Just what is a reasonable feeas required by RPC 1.5? How is it determined in practice? In the BP Gulf Oil Spill Compensation cases MDL – in which $5 billion has already been paid out, the “common benefit” fees to the Plaintiffs Steering Committee and those who bore the brunt of the litigation are not yet payable. Fees must, of course be reasonable. Judge Carl Barbier here lays out a road map and establishes guidelines for review of fee applications.
Judge Barbier Establishes Common Benefit Fee Committee and Issues Guidelines in BP Spill Economic and Medical Compensation Case
PRETRIAL ORDER NO. 59
(Appointment of Common Benefit Fee and Cost Committee and Guidelines for Common Benefit Attorneys’ Fees and Costs Reimbursement)
Even though a formal petition for an award of common benefit attorneys’ fees and reimbursement of costs (“Aggregate Fee and Cost Petition”) likely will not be filed in this litigation until 2016 or later, it is important at this time to begin the process of creating a structure, establishing guidelines, and setting a timetable for the eventual presentation to the Court of an Aggregate Fee and Cost Petition and a subsequent recommendation regarding allocation of the Aggregate Common Benefit Fee and Costs Award among eligible Fee Applicants “Allocation Recommendation”).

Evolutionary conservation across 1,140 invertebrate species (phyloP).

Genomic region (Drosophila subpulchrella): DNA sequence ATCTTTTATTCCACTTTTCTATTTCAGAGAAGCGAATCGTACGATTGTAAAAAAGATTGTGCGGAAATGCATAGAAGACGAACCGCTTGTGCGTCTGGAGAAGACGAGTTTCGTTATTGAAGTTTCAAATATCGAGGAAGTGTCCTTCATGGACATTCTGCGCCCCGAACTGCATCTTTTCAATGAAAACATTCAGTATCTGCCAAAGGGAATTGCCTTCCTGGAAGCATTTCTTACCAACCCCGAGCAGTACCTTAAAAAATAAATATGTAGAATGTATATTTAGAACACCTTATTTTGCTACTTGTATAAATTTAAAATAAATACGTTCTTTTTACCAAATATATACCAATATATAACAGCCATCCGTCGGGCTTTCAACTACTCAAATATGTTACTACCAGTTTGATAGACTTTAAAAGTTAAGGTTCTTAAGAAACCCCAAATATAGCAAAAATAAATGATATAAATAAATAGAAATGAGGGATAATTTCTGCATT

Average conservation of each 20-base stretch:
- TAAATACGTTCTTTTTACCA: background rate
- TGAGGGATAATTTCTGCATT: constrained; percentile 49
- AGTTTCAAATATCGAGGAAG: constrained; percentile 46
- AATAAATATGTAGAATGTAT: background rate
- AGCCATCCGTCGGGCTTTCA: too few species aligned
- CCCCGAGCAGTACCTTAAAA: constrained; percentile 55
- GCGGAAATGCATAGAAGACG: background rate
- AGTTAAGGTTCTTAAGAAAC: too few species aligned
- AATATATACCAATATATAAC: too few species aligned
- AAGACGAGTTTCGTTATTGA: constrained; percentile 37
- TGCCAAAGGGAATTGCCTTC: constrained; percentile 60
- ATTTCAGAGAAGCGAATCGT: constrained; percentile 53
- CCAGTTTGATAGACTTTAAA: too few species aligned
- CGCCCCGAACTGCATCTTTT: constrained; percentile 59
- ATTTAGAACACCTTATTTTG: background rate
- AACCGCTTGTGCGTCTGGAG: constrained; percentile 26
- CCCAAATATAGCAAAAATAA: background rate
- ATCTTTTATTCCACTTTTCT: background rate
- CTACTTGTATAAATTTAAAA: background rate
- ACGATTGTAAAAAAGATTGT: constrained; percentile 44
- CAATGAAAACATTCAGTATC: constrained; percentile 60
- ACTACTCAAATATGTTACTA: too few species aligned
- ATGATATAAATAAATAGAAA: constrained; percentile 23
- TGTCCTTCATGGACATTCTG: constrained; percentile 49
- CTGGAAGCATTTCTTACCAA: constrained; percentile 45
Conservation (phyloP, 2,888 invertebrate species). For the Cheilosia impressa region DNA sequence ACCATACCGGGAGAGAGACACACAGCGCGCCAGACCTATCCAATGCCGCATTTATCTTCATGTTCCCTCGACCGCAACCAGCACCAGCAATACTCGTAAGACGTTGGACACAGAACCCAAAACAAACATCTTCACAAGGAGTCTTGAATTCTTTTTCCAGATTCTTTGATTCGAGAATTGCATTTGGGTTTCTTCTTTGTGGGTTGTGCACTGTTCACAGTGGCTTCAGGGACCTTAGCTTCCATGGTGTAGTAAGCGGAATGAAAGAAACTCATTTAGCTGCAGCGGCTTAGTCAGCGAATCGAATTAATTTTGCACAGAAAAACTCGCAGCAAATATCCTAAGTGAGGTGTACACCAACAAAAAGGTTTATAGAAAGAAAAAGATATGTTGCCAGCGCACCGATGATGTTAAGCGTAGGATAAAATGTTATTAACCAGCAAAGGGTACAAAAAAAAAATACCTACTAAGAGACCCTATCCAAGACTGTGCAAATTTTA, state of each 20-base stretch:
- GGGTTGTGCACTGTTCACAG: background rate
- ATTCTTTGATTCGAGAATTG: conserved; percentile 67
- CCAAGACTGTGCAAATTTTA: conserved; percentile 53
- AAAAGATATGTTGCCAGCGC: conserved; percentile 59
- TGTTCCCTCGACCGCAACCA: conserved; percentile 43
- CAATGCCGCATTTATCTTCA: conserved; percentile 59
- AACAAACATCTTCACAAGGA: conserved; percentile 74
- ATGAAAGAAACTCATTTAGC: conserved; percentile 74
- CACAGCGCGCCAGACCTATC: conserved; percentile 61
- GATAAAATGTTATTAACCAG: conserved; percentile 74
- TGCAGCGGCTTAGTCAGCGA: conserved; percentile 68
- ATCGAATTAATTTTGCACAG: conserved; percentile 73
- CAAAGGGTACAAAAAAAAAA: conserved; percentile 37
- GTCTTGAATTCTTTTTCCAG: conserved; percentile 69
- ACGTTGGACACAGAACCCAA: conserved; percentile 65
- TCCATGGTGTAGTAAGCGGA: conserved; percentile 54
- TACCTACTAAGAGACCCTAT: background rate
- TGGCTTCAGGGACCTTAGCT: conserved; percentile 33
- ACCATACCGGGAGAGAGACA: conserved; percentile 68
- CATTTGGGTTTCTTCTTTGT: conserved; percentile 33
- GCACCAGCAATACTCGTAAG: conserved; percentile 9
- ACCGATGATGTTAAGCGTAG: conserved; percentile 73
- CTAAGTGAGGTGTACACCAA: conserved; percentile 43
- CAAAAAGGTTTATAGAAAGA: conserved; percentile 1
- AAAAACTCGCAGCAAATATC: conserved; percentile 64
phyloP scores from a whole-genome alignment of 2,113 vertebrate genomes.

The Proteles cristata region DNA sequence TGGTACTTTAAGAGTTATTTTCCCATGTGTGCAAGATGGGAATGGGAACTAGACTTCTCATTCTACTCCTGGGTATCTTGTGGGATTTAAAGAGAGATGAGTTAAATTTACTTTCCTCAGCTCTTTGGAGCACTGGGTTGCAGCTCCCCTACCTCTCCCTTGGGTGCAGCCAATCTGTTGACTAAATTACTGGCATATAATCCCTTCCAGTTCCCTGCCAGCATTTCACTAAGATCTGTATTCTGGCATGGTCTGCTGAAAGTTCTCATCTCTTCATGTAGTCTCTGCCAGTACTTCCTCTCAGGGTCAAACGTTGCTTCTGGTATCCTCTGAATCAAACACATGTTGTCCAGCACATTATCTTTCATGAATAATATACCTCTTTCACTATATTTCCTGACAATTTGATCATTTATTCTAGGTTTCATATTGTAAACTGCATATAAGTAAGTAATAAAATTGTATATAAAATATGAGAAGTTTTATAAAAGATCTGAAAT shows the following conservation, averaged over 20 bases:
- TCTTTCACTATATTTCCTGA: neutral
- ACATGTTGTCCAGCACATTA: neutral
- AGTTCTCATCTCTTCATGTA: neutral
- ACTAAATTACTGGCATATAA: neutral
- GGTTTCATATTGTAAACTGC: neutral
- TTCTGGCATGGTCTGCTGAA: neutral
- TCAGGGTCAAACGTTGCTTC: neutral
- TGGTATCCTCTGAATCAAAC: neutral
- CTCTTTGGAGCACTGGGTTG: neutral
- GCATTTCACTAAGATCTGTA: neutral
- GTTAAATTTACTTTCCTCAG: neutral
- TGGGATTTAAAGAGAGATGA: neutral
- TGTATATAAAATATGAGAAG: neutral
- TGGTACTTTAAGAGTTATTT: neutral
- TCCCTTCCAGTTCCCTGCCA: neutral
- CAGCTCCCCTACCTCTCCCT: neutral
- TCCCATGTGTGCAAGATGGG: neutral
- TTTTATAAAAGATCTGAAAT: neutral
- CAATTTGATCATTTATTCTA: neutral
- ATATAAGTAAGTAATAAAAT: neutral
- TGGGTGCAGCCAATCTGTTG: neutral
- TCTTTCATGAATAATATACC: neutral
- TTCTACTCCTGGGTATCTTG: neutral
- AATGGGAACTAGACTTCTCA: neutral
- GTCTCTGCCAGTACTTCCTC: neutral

BP has agreed to pay up to $600 million in common benefit attorneys’ fees, costs, and expenses, as awarded by the Court.1 Under the Fee Agreement, “[a]ny common benefit Class Counsel fees and costs awarded by the Court will not be deducted from Class Members’ recoveries, but will be paid by BP in addition to other class benefits.” In re OIL SPILL by the OIL RIG “DEEPWATER HORIZON” in the Gulf of Mexico, on April 20, 2010, 295 F.R.D. 112, 126 (E.D. La. 2013), appeal dism’d in part, No. 13-30221 (5th Cir. Feb. 11, 2014).